Kombucha Bacterial Cellulose
Kombucha tea is a traditional health-promoting fermented beverage that has been around for several thousand years. It is produced by fermenting sweetened tea with a symbiotic colony of bacteria and yeast. Kombucha is a traditional beverage consumed for its many health benefits. The cellulose matrix formed in the culture medium can be used as biocellulose fabric to create clothing or biopaper. But it can also be used in cosmetology for its anti-inflammatory, antioxidant and anti-cancer properties.
Bacteria: Acetobacter xylinum, A. xylinoides, A. aceti, A. pasteurianus, Bacterium gluconicum. Yeasts: Schizosaccharomyces pombe, Kloeckera apiculata, Saccharomycodes ludwigii, Saccharomyces cerevisiae, Zygosaccharomyces bailii, Brettanomyces bruxellensis, B. lambicus, B. custersii and Pichia.
Protocol: how to start a bacterial cellulose culture?
Instructions: Boil 1.5L of distilled water and add 10-15g of tea bags (approximately 2gr of tea per bag). Allow to infuse for 5 minutes and add 1/2 cup sugar, glucose, fructose (1/2 cup agave, etc). Allow to cool to room temperature and add 100mL of a previous batch (liquid medium and a piece of the cellulosic matrix, the "mother" or baby kombucha). Seal the bottle and let the culture ferment and grow at room temperature for 5-7 days. After this period you can restart and/or take out the fermented tea and start a second fermentation with citrus, hibiscus flower, ginger, etc. in another bottle for 2-3 days. Optional: add 100mL of cider vinegar. The final pH reading should be between 2.5 and 3.2 (you can buy PH paper stripe in the pharmacy), to avoid contamination of the symbiotic culture with undesirable micro-organisms.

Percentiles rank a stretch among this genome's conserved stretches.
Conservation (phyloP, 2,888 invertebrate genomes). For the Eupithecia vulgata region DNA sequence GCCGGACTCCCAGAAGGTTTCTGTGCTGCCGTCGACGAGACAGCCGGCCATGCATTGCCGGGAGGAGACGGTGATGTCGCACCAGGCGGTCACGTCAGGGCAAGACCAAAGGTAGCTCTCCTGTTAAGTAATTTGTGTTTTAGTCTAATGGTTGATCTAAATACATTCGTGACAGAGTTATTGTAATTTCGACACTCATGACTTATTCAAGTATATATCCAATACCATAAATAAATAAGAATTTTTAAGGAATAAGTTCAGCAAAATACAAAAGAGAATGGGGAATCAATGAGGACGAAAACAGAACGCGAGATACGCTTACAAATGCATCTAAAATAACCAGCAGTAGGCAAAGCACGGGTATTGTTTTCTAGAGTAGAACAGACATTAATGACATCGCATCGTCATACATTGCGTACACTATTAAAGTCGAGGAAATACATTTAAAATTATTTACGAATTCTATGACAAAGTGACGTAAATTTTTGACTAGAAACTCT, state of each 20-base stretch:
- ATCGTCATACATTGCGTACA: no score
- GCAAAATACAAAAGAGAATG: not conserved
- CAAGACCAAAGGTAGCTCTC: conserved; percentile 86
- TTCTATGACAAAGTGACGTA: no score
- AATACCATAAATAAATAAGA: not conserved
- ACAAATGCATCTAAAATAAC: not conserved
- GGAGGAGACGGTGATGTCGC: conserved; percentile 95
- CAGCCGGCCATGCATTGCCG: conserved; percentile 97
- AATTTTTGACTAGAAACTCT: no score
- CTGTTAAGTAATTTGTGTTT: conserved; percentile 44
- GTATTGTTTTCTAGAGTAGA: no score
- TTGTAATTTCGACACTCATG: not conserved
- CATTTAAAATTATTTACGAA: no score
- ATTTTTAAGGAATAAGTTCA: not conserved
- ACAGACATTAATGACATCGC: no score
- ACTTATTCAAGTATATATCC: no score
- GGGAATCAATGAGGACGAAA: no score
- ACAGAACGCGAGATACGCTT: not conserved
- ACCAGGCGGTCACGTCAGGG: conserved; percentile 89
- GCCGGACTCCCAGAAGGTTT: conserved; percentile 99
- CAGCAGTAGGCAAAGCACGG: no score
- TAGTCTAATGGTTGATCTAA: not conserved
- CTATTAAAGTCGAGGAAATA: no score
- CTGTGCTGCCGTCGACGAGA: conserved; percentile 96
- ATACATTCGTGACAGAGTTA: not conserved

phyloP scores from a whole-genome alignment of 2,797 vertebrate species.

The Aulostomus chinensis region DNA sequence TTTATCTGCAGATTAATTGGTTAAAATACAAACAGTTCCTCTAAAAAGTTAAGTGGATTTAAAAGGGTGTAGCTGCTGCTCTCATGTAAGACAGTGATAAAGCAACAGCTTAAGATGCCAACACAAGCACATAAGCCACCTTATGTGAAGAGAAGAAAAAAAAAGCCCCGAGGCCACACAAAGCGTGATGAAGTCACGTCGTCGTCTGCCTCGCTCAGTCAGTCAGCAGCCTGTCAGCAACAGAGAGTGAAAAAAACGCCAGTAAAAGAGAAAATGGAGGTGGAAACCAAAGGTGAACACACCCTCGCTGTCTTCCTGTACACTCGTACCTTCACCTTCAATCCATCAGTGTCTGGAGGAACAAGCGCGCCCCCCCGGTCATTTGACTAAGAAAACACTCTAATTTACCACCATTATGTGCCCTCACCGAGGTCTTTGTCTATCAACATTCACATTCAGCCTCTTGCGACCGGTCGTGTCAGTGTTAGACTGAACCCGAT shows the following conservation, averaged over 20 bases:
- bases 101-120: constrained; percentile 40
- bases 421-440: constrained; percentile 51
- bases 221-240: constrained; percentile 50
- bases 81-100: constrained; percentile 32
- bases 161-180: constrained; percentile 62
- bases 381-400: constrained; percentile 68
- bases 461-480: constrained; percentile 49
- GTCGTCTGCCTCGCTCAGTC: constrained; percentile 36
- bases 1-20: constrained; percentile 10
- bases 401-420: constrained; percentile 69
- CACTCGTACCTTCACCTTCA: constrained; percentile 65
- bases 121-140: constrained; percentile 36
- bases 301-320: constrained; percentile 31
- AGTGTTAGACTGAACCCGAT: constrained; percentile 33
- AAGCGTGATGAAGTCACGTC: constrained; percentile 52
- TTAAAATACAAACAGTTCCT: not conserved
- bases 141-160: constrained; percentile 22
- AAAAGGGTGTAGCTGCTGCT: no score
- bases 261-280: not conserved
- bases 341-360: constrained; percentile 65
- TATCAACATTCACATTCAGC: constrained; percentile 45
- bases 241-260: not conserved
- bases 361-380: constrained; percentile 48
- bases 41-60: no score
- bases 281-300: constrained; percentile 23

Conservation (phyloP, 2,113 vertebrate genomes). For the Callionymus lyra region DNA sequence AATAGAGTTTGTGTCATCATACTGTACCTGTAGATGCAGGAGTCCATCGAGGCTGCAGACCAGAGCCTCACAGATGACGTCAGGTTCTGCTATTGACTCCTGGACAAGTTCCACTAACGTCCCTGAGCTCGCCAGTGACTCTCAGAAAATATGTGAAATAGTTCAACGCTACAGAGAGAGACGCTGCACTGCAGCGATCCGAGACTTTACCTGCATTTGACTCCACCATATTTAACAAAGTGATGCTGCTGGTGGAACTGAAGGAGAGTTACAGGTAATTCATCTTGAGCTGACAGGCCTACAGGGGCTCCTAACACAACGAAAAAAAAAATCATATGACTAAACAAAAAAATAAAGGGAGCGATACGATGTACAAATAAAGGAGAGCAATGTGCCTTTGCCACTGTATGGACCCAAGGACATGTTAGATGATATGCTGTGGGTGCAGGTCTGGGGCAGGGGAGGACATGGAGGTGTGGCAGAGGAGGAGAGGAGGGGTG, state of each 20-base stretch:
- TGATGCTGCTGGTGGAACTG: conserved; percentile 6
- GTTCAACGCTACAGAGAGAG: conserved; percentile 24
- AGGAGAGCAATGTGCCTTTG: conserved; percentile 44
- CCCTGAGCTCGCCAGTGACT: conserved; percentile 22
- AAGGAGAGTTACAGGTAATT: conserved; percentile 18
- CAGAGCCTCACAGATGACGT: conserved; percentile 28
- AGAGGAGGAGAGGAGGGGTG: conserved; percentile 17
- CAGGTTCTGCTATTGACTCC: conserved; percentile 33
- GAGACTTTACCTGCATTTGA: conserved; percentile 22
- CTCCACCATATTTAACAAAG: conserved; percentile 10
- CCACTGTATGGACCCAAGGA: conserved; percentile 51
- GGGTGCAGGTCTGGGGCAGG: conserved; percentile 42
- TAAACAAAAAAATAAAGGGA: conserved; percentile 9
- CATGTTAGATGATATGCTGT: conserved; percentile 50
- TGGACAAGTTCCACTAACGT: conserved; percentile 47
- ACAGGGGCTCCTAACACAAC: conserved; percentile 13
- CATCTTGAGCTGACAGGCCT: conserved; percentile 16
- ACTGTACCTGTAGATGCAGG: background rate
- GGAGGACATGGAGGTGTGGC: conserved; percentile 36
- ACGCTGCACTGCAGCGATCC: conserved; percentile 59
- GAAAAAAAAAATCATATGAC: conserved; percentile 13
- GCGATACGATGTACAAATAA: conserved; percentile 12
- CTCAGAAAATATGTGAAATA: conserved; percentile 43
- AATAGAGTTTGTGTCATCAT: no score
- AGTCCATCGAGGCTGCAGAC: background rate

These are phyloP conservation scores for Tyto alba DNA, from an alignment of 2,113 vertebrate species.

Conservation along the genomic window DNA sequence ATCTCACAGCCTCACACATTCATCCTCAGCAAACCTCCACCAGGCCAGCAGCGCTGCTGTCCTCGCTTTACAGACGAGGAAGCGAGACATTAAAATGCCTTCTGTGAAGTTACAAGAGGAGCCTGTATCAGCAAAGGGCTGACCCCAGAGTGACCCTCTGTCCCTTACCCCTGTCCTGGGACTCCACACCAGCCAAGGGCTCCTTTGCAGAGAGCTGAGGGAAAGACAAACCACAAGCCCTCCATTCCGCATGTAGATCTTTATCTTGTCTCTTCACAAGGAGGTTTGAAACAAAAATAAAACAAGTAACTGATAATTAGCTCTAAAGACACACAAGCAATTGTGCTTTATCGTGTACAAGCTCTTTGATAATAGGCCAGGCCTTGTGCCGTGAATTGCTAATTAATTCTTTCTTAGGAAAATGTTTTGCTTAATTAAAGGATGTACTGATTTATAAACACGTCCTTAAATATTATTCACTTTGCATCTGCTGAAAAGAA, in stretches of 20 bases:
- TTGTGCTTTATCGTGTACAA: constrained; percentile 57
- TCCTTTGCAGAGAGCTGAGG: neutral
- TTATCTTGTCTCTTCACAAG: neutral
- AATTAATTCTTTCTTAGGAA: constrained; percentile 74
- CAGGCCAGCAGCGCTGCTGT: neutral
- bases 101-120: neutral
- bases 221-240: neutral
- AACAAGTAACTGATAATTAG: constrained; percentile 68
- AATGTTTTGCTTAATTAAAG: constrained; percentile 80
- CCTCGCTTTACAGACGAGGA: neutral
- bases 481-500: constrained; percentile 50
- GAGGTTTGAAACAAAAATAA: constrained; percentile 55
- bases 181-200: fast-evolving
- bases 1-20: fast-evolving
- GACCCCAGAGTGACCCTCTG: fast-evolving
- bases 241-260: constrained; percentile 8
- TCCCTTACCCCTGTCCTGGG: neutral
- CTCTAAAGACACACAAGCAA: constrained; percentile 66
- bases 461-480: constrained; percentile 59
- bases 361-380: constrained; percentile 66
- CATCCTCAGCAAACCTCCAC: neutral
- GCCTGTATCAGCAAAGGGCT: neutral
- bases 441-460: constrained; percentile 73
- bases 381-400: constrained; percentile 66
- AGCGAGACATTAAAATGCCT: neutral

The culture does not need too much oxygen. Yeasts hydrolyse sucrose into glucose and fructose, producing ethanol and carbon dioxide as metabolites. Acetic acid bacteria convert glucose to gluconic acid and fructose to acetic acid.
Content: What is a biofilm?
In fact, the kombucha sheet forming on top of the culture is a type of biofilm. Biofilms are the most common way in which microorganisms exist in nature. They are very resistant and have very interesting physical properties.
A biofilm is any group of microorganisms in which cells stick to each other and often these cells adhere to a surface. These adherent cells are frequently embedded within a self-produced matrix of extracellular polymeric substance (EPS). Biofilm extracellular polymeric substance, which is also referred to as slime (although not everything described as slime is a biofilm), is a polymeric conglomeration generally composed of extracellular DNA, proteins, and polysaccharides (like the bacterial cellulose we find in kombucha). Biofilms may form on living or non-living surfaces and can be prevalent in natural, industrial and hospital settings.